But it is great fun to be able to pick whichever stories I feel like reading, whenever I feel like it. And it is comfortable to know that I’m not going to run out of excellent reading materiel from you anytime soon! For instance it was a nice surprise for me to see that there was a Jukebox story in issue #29, I’ve got a soft spot for these stories and characters.
Keep on the fun!
Thanks, Gnondpom. Really appreciated. And I sure had fun bringing in all the jukebox characters into Thunder Mountain world in Melody Ridge. Finally got the origin of the jukebox. One of my favorite novels since I managed to combine both worlds.
Yes, I really enjoyed this novel exactly for that reason.
Since you mention erotica, Dean, could you say a little about the marketplace expectations for it? The reason I ask is I started out in gay romance, a genre where it’s sort of expected to throw the dog a bon(er). I do trip over erotic content in other genres, but the content varies. Even Patterson slipped in an explicit scene into one of his thrillers. We had that as an audio on a trip in the car, and it got my husband really flustered/betrayed/not-reading-Patterson-any-more, and I agreed it didn’t really advance the plot in any way to show what was going on.
I know we aren’t supposed to write to market, but I don’t want to limit my readership by going to far (and I like writing erotica, talk about a great depth exercise, right?) So how do you determine the boundaries between being having fun as a writer and conforming to market’s needs in this respect? (This could be a big topic and the answer need not be swift… and, thank you.)
Oh, wow, Kate, not a clue. I never write it anymore and when I was writing it, I was also selling letters to Penthouse Magazine. Sort of a different world. So not a clue.
I just go for my magazine what I am comfortable with being in the magazine mixed with all my other work. Just a gut check for me.
David Anthony Brown
First… I studied the Penthouse letters not too long ago, and was flat stunned that each one follows the 7-point plot outline. Character, setting, problem, try, fail, final try, validation. No joke. And no wonder some of those stories have really stuck with me over the years. My Penthouse collection is from the late 90s and early 2000s.
Second… wish I could answer Kate’s question, but I struggle with the same thing too, even as I’m about to launch my own erotica periodical. Erotica is a different world, where you’re better off creating your own market because there’s so few paying magazines. I just make sure I don’t cross my own personal and ethical boundaries, and never cross legal boundaries. Mostly if I have fun with a story, then hopefully a reader out there will have fun with reading it too.
Pay attention to what other writers and publishers are doing. The savvy indies use tags in their sales copy to inform the reader exactly what kind of story they’re about to buy. Often some variation of the sales copy is tucked into the front matter of the ebook, so the tags are within the free sample as well. Hope that helps. Kate, feel free to contact me through my website if you want to discuss this more.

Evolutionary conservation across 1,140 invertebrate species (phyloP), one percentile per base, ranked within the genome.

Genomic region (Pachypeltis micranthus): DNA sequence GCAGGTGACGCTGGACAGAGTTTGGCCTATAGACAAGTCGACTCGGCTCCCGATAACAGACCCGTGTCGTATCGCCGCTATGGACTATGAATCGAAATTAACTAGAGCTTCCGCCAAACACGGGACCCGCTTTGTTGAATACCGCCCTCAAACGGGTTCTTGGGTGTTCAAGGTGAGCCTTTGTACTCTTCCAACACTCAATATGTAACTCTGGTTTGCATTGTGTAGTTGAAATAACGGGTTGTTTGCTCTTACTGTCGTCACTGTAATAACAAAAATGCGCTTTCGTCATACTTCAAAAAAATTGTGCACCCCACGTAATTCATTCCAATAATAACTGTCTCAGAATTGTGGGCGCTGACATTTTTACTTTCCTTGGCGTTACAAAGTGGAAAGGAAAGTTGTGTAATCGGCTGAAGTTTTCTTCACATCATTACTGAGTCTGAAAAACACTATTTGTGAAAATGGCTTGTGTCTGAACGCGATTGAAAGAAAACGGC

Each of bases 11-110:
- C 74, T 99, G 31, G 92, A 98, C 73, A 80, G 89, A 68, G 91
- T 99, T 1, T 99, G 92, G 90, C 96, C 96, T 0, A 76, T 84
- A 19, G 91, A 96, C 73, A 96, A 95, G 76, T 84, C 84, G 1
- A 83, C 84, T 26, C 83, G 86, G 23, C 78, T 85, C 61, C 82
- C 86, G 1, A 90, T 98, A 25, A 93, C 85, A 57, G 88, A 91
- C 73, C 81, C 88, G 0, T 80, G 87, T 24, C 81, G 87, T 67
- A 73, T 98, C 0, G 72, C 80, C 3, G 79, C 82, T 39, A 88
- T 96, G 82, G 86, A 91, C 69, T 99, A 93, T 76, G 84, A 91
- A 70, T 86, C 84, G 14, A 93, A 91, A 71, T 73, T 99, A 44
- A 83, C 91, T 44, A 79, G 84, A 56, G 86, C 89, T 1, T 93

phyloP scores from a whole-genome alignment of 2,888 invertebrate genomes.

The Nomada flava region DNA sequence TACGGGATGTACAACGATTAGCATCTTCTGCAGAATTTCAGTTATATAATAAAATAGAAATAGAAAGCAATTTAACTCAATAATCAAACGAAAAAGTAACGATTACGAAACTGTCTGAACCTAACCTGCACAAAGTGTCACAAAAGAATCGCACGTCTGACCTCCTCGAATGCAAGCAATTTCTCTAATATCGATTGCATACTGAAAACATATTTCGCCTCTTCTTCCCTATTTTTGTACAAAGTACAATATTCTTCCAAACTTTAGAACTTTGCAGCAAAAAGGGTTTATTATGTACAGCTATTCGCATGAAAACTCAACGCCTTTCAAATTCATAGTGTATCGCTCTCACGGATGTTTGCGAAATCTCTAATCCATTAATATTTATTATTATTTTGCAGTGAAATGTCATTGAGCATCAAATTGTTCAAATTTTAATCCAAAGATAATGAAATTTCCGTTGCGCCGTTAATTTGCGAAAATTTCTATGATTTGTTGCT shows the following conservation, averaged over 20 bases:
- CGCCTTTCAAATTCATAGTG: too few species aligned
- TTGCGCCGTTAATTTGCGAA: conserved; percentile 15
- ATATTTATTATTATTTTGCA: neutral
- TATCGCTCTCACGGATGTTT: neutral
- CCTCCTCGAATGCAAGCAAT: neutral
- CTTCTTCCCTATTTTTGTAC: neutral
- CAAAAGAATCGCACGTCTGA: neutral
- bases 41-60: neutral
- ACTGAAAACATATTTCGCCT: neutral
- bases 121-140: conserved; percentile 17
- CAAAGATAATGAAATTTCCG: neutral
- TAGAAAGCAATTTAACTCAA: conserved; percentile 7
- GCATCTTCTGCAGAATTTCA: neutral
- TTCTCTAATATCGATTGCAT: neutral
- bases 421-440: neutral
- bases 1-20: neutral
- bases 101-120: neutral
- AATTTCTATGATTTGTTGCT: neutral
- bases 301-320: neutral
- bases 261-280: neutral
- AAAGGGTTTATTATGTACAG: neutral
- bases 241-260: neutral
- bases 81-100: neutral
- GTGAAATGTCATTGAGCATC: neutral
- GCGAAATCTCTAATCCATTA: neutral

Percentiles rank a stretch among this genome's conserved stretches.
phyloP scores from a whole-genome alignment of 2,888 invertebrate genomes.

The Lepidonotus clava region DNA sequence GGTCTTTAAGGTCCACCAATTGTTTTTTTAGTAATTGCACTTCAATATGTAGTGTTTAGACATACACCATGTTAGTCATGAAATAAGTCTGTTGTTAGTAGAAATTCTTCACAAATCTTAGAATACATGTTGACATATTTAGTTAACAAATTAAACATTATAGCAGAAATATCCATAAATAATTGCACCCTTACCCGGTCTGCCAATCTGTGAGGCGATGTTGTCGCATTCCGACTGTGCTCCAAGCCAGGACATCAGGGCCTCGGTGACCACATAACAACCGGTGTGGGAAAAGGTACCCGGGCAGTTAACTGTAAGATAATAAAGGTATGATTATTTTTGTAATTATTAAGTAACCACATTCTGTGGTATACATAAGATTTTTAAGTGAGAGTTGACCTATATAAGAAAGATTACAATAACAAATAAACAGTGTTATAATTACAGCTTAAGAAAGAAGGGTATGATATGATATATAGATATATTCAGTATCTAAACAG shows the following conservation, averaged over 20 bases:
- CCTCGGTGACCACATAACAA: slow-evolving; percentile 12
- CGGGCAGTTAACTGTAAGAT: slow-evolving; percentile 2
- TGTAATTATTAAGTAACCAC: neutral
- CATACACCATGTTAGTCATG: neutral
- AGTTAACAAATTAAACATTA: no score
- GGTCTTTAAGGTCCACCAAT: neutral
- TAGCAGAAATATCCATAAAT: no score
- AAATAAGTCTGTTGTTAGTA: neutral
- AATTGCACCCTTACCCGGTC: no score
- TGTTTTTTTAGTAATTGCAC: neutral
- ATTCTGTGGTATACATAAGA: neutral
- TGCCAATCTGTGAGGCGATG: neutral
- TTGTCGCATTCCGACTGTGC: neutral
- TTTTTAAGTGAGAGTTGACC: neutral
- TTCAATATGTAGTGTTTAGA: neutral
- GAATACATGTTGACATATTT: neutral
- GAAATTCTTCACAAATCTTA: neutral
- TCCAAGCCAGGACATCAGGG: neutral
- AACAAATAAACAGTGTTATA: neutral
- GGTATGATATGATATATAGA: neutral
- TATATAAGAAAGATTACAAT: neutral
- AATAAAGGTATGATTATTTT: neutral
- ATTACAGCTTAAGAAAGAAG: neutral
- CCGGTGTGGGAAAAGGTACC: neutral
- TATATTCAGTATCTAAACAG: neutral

Good advice, David. Thanks! And yeah, the Penthouse Letters were all strict story format. That’s what made them so popular for such a long time. The were like tiny little stories. And those of us who wrote them at times stayed to that structure. Decent money, too.
Congrats, Dean. You are amazing, as always and an inspiration. I am hooked on your Thunder Mountain series.
Thanks, Lily. A new one is out in the new Smith’s Monthly #30. The Idanha Hotel.
Sincere congrats on reaching this milestone, Dean. As for the other, I am flat stymied why your Teams in Fiction workshop hasn’t filled yet. Incredible.
Yup, not even close. It’s going to be a fun one.
This is such an amazing job you are doing with Smith’s Monthly – in every respect!
You practice what you preach and leave shattered myths on your path! So cool!
I’m a total admirer of what you do – and how you do it.
Just wow! And so, so helpful as well.
Thanks so much, Dean!
Hope the new cat is fine – I “have” three crows since last winter, kept them alive by feeding them while they were in a bad shape, and now I have a constant escort as soon as I leave the house. They are bringing ME food these days! Can you imagine? They are trying to take care of me in return. Animals are amazing.
Thanks, Lassal. That means a lot. Appreciated.
As for new cat, we will know today. Vet visit in about a half hour. Fingers crossed. I’m giving her a 50/50 chance of making it through this, but we’re doing everything we can short of torturing her. So we shall see. I’ll update later either way.